We arrived at Turpan from Urumqi. Turpan is the second lowest point on earth next to the Dead Sea.
We drove through the Tuyugou Valley and the Flaming Mountains. The little Tuyugou Valley is relatively unknown and is less visited by regular tourists. In Uighur language, it is called Tuyoq or “not passable”. It is close to Turpan and is only about 70 kilometres away by road. It is 15 kilometres directly east of Gaochang. Few tour groups go there though some of the sights, the history, and the people are interesting. However, it is a Muslim religious pilgrimage site. It is a more primitive Uighur agricultural valley, with vineyards and fields in the northern and southern valleys and a narrow ravine that connects them. The ravine has a stream and some good natural scenery and hiking. The canyon and area around it were once inhibited by Gushi Caucasian people who left large graveyards with thousands of graves of the same scale as the more recent Astana Tombs that has mainly Chinese graves. The southern mouth of the valley has big Uighur mosques older than the Emin Minaret and a cave thought by many to be described in the Koran. About a kilometre from the cave shrine is a group of grottoes called “Thousand Buddha Grottoes” that have some Buddhist and Nestorian artwork. The southern end has lots of vineyards and orchards, and people can have a meal in Uighur houses and restaurants. The little valley is only about 12 kilometres long, but it has some of the intriguing sites around Turpan.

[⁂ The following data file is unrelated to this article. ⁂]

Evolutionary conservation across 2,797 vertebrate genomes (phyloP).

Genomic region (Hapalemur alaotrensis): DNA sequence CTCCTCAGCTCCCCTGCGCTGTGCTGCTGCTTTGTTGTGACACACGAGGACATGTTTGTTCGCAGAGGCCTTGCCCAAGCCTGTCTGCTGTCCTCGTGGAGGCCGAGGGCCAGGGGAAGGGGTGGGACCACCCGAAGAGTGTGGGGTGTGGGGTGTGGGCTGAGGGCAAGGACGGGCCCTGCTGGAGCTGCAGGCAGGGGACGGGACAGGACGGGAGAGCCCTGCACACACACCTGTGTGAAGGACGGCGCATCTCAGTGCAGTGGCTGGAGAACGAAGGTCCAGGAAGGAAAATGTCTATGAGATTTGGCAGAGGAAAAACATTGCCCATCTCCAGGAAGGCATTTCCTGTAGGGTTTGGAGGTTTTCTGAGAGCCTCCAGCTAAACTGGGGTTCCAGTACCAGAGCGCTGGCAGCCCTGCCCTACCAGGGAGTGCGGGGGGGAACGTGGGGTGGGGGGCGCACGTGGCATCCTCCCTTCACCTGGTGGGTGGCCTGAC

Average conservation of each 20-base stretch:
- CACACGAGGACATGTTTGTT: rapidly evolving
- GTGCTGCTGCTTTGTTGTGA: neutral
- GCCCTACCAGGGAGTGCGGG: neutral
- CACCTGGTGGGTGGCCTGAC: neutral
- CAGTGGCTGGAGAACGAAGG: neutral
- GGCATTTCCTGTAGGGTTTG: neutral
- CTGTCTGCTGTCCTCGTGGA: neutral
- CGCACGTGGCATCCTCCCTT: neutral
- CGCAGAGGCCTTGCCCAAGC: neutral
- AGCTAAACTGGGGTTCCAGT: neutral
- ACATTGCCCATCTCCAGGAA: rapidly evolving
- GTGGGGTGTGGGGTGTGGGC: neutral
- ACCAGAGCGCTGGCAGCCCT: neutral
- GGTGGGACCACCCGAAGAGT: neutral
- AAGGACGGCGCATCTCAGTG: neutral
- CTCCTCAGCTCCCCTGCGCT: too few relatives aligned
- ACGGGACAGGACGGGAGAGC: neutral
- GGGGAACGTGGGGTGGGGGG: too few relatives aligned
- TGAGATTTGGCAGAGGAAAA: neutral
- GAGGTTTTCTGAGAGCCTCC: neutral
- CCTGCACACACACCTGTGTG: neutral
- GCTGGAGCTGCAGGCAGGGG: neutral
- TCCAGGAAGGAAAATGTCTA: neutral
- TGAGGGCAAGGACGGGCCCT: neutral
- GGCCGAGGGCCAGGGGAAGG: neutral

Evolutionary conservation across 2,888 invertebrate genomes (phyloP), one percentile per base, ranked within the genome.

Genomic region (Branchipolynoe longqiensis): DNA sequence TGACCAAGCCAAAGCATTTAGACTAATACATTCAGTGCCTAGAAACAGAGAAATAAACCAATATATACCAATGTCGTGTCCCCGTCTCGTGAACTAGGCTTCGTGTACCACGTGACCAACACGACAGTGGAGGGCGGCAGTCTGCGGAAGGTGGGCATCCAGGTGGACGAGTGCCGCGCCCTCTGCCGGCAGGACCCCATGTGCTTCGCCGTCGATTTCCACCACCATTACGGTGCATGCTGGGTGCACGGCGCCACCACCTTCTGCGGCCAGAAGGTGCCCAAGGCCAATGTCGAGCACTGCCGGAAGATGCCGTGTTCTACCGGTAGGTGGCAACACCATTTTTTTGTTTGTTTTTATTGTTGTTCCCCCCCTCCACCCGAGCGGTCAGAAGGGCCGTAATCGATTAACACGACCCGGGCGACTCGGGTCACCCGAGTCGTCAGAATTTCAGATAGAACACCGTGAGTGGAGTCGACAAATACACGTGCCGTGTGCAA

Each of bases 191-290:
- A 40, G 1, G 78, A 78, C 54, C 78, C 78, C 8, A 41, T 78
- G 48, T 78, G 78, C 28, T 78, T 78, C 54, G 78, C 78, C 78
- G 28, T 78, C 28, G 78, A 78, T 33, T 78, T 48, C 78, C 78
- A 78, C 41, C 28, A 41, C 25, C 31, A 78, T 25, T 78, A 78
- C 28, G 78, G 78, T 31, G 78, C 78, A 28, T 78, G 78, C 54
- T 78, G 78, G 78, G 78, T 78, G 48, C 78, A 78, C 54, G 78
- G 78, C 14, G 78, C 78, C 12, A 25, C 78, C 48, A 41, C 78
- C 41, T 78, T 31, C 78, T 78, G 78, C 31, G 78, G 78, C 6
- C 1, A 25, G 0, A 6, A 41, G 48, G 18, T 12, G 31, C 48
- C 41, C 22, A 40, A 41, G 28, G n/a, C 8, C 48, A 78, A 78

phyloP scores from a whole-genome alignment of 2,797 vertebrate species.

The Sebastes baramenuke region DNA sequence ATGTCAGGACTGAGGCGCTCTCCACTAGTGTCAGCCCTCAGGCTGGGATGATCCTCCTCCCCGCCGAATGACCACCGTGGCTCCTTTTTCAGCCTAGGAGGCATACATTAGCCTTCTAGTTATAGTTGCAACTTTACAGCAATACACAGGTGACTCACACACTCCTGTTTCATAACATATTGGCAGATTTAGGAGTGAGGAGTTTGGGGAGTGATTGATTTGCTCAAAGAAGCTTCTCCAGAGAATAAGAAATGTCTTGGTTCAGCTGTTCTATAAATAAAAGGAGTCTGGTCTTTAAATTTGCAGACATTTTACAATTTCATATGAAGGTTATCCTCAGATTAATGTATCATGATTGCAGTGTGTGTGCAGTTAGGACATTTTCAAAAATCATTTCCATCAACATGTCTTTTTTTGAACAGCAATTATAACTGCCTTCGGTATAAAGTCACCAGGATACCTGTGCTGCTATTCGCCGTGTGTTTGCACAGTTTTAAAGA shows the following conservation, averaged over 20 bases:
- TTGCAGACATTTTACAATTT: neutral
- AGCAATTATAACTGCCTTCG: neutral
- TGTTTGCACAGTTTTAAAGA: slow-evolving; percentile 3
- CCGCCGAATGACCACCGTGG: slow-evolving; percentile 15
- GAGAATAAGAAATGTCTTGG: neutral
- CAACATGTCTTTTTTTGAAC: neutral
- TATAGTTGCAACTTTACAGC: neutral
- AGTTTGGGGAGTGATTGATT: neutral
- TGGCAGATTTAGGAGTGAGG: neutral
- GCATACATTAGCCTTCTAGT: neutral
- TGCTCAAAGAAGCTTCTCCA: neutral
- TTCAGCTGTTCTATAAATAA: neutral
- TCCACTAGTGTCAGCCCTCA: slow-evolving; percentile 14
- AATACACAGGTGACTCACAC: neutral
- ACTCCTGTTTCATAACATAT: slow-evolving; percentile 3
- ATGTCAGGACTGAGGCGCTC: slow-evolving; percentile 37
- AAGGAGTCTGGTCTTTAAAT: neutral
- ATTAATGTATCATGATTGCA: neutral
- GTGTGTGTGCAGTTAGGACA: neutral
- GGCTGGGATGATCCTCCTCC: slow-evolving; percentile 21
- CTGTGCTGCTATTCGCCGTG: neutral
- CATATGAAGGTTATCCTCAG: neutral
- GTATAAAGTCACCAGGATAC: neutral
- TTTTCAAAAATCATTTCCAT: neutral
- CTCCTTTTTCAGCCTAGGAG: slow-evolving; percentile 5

For many local Muslims, the famous site in that southern valley is a cave in Mazar Village or “Mazacun” in Chinese. It is called the Al-Sahab Kahfi Mazar. They believe that a miracle that was described in the Koran happened in a cave there. A record in the Koran seems to match the legend of the Al-Sahab Kahfi Mazar perfectly. The story goes that after their death, the seven young men were buried at where today’s Al-Sahab Kahfi Mazar stands. In Chinese the Al-Sahab Kahfi Mazar is called “Qi Xian Fen”, or “Tomb of the Seven Saints”.
The world “mazar” is an Arabic word that means “place to pray.” For many Uighurs, it is a holy shrine. Some local Muslims say a dog defended the mosque during the Cultural Revolution so that it wasn’t damaged. It is an old pilgrimage site. Muslims from all over Xinjiang, Northwest China’s Gansu province and Ningxia Hui autonomous region, and even other countries like Uzbekistan, Pakistan and Turkey come here to visit the Al-Sahab Kahfi Mazar or “tomb of saints in the cave”.
“Some even believe that visiting the Al-Sahab Kahfi Mazar twice equals one Haj,” says 34-year-old Jappar Hamut from Shanshan.
The Mazar Village, is literally a village next to a cemetery. Uyghur people buried their dead next to the village. This village is about 1000 years old. The brick houses were made of mud and straw. Due to the dry weather and low rainfall, these houses can withstand for a few hundred years.